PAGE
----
Dear Bishop Doran:
“It doesn’t include the openness to procreation, which is one of the essential dimensions of marriage; … and the reason for the state or society to get involved in marriage was because it has to do with the important business of children.”
It so happens that, a few years ago, two of our closest family friends — they run a Christian conference center a few states away — lost their eight-week-old child in utero. That is, she miscarried. She told me and my wife on the phone that night, sobbing. They hadn’t been able to conceive before, and at her age, it wasn’t very likely that they’d have children in the future. (They’ve indeed remained childless.)
Is their long and happy marriage a sham? Is it worthless to you, and to God, because they have not successfully procreated? Does the fact that they have touched hundreds of people’s lives, including mine, with much thoughtfulness and generosity mean anything at all?
If you agree that the marriage of my friends is a legitimate bond, perhaps even a sacrament, why do you give them a pass while insisting that (childless) same-sex couples make a mockery of marriage?
I have attached a picture of my two young daughters. My wife and I adopted them when they were babies. We don’t have biological kids; that just never happened for us. Our two girls are the light of our lives. They are fun-loving and kind and independent-minded and whip-smart. The four of us are just weeks away from traveling to adopt our final daughter and sibling, a five-year-old girl who’s spent her whole life in an orphanage.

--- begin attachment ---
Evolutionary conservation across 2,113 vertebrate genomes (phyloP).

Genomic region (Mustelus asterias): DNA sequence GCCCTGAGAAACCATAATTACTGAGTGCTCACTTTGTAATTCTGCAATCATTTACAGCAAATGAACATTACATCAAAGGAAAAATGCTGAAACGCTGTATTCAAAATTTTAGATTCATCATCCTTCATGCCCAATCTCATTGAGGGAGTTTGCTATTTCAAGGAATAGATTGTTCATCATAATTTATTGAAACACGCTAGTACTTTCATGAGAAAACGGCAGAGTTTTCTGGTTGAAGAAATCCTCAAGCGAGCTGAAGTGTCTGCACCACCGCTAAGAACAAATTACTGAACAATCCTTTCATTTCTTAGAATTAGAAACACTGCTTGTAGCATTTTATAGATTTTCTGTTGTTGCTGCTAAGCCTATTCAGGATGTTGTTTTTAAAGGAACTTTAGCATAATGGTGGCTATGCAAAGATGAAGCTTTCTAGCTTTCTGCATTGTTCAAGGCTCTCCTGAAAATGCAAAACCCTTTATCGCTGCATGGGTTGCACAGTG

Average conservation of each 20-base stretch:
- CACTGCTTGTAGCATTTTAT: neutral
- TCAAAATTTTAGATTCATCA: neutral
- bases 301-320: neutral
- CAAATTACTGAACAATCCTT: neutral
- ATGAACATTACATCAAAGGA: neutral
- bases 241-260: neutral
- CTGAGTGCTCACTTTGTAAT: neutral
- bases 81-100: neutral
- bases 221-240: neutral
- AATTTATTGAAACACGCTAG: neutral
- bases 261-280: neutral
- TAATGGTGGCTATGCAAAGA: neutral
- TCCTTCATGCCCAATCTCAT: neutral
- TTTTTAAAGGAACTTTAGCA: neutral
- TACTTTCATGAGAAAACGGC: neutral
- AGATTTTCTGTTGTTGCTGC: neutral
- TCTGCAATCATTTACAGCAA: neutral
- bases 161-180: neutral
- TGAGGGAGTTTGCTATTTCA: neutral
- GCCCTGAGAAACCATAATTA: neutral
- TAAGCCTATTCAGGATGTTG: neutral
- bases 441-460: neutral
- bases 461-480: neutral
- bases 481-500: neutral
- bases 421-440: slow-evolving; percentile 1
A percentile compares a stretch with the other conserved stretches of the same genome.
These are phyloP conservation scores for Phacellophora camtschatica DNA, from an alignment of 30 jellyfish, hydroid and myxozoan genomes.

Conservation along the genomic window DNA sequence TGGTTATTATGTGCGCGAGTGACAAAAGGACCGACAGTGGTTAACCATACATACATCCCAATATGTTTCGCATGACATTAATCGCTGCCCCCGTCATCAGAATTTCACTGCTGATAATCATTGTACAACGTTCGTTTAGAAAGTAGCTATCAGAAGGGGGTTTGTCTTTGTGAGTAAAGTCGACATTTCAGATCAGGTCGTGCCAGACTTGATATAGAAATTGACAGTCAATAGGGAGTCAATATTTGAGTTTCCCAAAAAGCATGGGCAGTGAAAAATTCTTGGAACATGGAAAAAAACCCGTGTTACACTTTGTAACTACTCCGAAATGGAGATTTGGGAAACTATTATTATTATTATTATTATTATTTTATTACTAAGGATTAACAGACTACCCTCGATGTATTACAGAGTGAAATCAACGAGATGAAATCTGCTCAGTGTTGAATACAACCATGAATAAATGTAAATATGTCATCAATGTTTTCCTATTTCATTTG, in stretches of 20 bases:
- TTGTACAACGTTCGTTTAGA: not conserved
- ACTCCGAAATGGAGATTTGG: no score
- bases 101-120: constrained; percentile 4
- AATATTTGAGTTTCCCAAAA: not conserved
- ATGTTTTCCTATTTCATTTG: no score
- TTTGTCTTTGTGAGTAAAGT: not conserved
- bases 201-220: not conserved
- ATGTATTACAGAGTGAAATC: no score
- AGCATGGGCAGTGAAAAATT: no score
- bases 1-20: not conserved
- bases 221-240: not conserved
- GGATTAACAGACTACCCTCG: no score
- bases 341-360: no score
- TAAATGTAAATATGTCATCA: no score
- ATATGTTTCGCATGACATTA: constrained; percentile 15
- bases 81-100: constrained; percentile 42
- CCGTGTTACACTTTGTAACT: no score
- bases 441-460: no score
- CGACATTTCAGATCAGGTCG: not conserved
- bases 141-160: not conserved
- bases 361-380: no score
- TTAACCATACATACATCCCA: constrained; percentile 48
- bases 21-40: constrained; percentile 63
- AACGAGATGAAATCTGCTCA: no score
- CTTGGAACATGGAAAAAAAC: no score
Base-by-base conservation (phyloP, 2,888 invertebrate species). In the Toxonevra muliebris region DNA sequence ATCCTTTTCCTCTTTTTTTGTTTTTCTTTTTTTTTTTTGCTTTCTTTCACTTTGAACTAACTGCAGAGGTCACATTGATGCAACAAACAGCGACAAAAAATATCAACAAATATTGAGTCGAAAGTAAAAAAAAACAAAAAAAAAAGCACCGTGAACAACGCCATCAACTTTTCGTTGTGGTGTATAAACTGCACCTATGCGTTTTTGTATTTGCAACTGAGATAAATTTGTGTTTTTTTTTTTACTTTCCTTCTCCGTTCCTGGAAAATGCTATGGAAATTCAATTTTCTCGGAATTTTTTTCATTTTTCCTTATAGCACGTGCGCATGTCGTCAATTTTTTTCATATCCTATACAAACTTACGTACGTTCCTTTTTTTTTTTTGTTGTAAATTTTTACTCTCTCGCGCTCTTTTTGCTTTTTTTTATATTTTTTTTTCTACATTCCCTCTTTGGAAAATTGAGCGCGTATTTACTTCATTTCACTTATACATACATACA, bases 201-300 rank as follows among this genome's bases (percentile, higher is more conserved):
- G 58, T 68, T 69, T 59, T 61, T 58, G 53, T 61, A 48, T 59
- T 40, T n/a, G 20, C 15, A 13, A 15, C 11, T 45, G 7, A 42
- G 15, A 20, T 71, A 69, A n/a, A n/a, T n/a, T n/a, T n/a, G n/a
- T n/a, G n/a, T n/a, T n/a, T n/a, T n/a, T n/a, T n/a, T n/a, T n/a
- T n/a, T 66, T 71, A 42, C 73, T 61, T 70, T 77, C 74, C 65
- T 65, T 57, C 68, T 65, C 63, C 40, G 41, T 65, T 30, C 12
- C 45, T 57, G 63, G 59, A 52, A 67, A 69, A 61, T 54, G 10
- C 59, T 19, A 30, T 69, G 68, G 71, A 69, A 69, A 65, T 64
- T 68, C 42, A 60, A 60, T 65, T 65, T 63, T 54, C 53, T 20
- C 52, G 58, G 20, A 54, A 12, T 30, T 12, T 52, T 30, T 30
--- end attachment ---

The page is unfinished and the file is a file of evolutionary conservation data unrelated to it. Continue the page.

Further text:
I bring up my children because for a moment it seemed that without these kids, you believe that my marriage is worth next to nothing. You appear to agree with the stranger who, attempting to tear down my support of marriage equality, told me
“God created men and women for their God-given roles to have homes with children to bring joy and happiness in life.”
But on second thought, even by that somewhat narrow standard, perhaps you would be willing to exempt my wife and myself from the rule. We do have children, after all — even if they didn’t spring from our loins, to use a Biblical phrase.
Now, here’s the rub: If you and God determine that our close relationship has redeeming value after all, on account of us having kids, you would logically have to extend the exemption to same-sex couples, at least to those who have children — either from a previous relationship, or through adoption.
Should you ever make it to the United States, please come to dinner. I make a decent shrimp risotto. In fact, you’ll never have to buy your own meal for the duration of your stay, as I can make sure you’ll get invited by other families with adopted children too, including at least one same-sex couple we’re friends with. Then, I’d like to hear during the post-prandial brandy, or at any other time that suits you, whether you still think that all of us are lesser in your eyes, and in the eyes of your God, than couples with biological children.
If we somehow end up changing your mind, you may credit it to God’s light, and I won’t be churlish enough to argue.